Managing Your Accounts Payable Turnover Ratio
You want your company’s overall profile to look good for any potential suitors. And by “suitors,” I mean creditors and those who would potentially loan your company cash. There are a lot of good reasons to make sure you are always top of the list for any loan potentials. If you want to build out a new infrastructure for your company, your accounts payable turnover ratio is going to be crucial to those lenders.
They want to make sure you pay your bills on time. They want to ensure you don’t overspend or over project your cash flow situations. Your ability to manage money is ultra important when it comes to lenders trusting your business to make them money or only pay them back.
How do you calculate your accounts payable turnover ratio? Investing Answers has a wonderful, easy to follow formula listed.
Let’s assume Company XYZ buys $10 million of widget parts this year. Of those purchases, $8 million was on credit, meaning that it did not pay immediately for the widgets it bought. Company XYZ usually carries an average of $400,000 in accounts payable on its balance sheet. Payables are liabilities, and as such, they appear on the balance sheet. In particular, accounts payable are current liabilities, meaning the amount owed is expected to be paid within the next 12 months.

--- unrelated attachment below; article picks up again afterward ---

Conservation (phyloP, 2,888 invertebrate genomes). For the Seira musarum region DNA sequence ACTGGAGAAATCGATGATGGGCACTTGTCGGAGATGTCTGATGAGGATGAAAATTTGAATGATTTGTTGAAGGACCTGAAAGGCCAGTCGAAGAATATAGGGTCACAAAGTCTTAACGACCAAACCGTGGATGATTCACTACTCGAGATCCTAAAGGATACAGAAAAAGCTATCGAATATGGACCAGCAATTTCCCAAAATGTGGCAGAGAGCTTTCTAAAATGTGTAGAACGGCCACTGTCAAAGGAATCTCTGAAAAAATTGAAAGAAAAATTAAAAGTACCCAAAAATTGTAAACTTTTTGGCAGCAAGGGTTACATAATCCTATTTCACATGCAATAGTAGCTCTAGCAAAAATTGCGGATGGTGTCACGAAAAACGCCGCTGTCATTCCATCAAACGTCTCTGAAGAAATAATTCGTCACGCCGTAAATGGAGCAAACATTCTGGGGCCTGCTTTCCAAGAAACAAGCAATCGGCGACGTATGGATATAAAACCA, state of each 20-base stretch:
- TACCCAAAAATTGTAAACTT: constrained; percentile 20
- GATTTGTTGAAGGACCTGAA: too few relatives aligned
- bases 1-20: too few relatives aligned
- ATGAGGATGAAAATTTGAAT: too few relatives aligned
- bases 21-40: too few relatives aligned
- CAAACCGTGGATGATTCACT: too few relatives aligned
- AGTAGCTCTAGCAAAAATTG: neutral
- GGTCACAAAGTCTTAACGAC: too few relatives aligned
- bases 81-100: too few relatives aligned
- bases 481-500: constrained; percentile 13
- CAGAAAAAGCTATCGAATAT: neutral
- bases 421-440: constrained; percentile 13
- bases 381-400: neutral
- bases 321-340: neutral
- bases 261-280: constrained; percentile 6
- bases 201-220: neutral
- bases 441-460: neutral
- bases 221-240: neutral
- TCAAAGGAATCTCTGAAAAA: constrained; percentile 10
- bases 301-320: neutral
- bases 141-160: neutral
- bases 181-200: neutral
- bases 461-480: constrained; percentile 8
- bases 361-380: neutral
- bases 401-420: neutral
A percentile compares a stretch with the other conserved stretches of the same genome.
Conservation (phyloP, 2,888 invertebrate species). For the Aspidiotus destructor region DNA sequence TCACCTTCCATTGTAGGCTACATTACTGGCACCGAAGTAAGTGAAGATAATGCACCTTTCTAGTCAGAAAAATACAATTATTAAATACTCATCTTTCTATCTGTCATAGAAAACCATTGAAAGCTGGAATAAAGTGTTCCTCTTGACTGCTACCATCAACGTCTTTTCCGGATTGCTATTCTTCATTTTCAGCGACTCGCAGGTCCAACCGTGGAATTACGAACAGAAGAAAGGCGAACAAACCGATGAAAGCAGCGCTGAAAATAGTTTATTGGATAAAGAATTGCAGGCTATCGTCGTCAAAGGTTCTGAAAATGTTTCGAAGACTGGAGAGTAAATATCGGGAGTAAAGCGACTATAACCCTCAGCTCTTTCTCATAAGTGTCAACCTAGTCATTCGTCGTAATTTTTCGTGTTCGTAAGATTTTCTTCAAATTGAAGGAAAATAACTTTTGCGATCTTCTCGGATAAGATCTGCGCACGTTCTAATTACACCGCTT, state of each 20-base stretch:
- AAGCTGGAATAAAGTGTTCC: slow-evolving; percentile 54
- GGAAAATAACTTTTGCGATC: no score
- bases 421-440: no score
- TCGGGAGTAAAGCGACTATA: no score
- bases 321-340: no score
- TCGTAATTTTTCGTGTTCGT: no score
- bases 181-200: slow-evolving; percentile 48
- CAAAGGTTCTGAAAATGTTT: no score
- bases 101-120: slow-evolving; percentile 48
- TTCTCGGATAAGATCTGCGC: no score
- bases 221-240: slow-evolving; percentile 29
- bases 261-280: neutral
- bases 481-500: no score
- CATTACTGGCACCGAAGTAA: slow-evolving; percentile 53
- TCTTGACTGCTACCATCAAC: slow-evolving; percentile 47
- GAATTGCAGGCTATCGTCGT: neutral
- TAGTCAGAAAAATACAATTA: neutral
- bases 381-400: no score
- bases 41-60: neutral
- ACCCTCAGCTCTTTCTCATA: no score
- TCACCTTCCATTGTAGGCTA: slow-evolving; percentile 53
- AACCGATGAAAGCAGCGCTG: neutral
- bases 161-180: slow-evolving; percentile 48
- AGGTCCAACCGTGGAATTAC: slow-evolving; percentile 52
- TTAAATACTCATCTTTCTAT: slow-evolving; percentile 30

Using this information and the formula above, we can calculate that Company XYZ’s accounts payable turnover ratio is:
Payables Turnover Ratio = $8,000,000/$400,000 = 20
By dividing 365 days by the ratio, we find that Company XYZ takes about 18 days to turn over its accounts payable.
This is the formula that will tell a creditor or potential lender how well you pay your bills. If the number is too low, it may appear that the company doesn’t always pay its bills and debts on time. Too high and well, it might look like your business overspends.
But hey, don’t stress too much. It is never too late to learn these best practices and improve your company’s investing profile.
Thanks for your time,